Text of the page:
BUSINESS College graduates, facing growing employment pressure, prefer landing a job with lower pay

BUSINESS

College graduates, facing growing employment pressure, prefer landing a job with lower pay

Global Times

19:17, April 26, 2022

A student (right) asks questions at a job fair in Nanchang, East China's Jiangxi Province on October 23, 2021.About 10.76 million college graduates in China are estimated to enter the job market in 2022.Photo:cnsphoto

A student (right) asks questions at a job fair in Nanchang, East China's Jiangxi Province on October 23, 2021. Photo:cnsphoto

The average monthly salary for college graduates this year has fallen to 6,295 yuan ($960.6), a year-on-year decrease of 6 percent, reflecting the reality that new job-seekers are willing to accept lower pay in order to land a job.

The labor market is becoming increasingly competitive as the number of graduates this year is estimated to reach a record high of over 10 million, according to media reports.

Some 55 percent of the undergraduates interviewed lowered their expectations for finding a job this year, affected by multiple external factors such as China's economic slowdown, according to a survey among undergraduates, sent to the Global Times by zhaopin.com, one of China's largest online recruitment platforms.

Among graduates who have already signed employment contracts with employers, the average monthly salary reached 6,507 yuan, 12 percent lower than 7,395 yuan in 2021. The number of graduates with a monthly salary exceeding 10,000 yuan accounted 10.7 percent, down 8.5 percentage points.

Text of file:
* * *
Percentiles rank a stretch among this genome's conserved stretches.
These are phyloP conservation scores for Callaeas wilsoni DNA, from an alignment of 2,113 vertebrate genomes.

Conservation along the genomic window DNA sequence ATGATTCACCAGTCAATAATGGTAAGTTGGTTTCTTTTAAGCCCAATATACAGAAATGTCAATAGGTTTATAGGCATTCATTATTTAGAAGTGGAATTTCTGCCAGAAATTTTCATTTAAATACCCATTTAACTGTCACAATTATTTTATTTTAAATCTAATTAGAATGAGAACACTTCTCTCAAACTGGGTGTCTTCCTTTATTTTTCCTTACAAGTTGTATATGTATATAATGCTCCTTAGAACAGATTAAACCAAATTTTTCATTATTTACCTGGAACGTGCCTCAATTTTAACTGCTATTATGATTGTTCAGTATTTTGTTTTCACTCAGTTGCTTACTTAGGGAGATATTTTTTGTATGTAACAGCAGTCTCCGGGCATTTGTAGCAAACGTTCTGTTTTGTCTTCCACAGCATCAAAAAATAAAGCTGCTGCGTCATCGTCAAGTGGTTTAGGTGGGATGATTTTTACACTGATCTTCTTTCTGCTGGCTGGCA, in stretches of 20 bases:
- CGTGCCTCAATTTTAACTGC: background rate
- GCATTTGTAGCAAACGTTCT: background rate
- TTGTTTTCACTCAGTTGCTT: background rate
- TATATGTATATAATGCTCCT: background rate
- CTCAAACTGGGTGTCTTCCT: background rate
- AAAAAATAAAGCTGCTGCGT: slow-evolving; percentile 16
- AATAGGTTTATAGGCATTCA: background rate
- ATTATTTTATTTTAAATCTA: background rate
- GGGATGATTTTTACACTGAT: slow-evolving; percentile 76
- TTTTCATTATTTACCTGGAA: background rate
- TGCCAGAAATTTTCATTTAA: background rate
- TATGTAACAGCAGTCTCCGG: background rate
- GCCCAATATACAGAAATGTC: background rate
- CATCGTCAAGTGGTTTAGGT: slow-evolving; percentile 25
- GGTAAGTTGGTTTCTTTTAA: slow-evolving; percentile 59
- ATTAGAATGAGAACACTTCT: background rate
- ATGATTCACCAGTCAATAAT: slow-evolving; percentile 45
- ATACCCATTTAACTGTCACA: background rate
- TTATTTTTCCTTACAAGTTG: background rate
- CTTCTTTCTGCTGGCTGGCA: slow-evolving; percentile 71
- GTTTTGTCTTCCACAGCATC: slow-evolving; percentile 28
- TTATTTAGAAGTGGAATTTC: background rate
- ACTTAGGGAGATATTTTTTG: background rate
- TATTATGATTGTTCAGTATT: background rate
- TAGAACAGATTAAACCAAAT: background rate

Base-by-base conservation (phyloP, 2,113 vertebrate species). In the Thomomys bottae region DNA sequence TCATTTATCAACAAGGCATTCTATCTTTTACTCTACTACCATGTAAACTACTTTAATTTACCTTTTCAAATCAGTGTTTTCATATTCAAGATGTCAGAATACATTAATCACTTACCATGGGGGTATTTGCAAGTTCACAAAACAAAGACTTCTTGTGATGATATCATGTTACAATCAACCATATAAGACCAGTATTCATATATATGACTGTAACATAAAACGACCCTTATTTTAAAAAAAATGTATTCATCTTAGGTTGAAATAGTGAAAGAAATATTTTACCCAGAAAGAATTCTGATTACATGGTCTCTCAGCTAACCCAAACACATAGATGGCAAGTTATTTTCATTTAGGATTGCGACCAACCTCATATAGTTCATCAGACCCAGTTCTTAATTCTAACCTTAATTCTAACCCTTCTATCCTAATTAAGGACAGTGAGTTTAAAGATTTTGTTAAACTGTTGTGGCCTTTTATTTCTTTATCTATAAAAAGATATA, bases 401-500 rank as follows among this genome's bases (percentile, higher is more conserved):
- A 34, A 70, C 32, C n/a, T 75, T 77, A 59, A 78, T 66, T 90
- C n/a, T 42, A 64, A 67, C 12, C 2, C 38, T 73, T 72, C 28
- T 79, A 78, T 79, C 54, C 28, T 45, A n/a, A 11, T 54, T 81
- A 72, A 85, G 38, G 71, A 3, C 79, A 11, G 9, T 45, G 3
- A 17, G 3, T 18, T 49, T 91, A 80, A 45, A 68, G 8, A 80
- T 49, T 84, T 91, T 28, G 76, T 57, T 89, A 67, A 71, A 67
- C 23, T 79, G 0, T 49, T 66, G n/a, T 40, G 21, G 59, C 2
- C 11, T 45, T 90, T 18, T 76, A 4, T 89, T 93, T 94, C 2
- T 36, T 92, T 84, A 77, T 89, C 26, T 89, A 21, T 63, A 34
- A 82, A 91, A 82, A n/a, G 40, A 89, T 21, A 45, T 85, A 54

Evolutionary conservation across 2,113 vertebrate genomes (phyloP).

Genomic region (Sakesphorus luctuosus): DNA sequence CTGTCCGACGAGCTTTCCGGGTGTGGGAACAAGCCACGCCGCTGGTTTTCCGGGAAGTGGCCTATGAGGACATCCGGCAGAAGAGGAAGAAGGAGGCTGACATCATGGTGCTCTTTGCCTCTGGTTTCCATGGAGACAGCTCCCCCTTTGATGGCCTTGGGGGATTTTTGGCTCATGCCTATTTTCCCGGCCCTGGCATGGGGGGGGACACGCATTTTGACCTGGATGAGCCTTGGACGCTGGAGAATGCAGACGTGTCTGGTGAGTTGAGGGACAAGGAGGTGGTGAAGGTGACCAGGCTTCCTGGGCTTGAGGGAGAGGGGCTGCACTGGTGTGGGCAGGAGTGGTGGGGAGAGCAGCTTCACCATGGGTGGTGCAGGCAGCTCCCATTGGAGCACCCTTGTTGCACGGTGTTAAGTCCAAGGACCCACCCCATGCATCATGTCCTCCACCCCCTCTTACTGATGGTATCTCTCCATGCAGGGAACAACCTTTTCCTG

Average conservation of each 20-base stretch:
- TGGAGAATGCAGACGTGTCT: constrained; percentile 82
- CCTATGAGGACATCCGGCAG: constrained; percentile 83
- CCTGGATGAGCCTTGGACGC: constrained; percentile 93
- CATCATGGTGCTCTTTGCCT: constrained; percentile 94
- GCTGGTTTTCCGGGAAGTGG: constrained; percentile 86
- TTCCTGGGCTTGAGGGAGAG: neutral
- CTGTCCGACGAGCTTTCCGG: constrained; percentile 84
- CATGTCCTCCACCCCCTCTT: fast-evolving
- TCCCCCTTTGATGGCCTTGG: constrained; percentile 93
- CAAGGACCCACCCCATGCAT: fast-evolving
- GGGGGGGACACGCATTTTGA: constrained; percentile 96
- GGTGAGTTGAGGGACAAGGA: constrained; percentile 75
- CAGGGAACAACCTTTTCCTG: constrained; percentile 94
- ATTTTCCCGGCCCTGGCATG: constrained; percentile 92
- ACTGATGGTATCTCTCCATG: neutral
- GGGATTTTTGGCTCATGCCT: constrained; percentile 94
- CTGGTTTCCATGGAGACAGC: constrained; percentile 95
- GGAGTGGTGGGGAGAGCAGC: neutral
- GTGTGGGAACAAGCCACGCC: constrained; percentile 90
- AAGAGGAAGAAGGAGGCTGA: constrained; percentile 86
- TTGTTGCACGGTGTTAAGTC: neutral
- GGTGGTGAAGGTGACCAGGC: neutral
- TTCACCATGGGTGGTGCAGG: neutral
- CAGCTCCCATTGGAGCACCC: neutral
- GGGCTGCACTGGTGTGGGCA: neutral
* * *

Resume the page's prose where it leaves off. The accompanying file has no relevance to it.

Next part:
Meanwhile, more job seekers confirmed their preference for working at micro and small sized enterprises. Some 3.6 percent and 34.4 percent of the surveyed students prefer to work at micro and small enterprises in 2022, respectively. This pragmatism comes under increased employment pressure, which is in line with their lower expectations for a trimmed salary, according to the reports.

At the same time, more college graduates are seeking stability, such as finding a job with a state-owned enterprise.

Experts noted on Tuesday that the overall recruitment situation in the first quarter of 2022 has come under significant pressure amid the record high number of graduates but fewer positions available, affected by uncertainties including domestic COVID-19 resurgences.

The country's urban surveyed unemployment rate averaged 5.5 percent, 0.1 percentage point higher than the same period of 2021, the National Bureau of Statistics said earlier this month.

China's economy now faces downward pressure, resulting in reduced job opportunities for college graduates, Zeng Xiangquan, director of China Institute for Employment Research (CIER) at Renmin University of China said at a press briefing on Tuesday.

In 2022, estimated college graduates will reach 10.76 million, an increase of 1.67 million, exceeding 10 million for the first time, data showed.

Zeng said that how the labor market would evolve in the coming months is uncertain, depending on the domestic epidemic control and global situation.

Industry-wise, following tightened regulation on off-campus tutoring and the recent layoffs by a few internet giants, job vacancies are dropping, according to zhaopin.com.

Meanwhile, new demand for talent in emerging industries such as biomedicine is growing. However, as these industries are still developing, increased demand still cannot make up for the shortfall in other sectors, the internet platforms in particular.

The central government has vowed to support the real economy, including manufacturing and multiple other industries that are going through structural transformation, so the long-term development for industries like biomedicine and smart manufacturing will be bright, Mao Yufei, a research fellow at CIRC told the Global Times on Tuesday.

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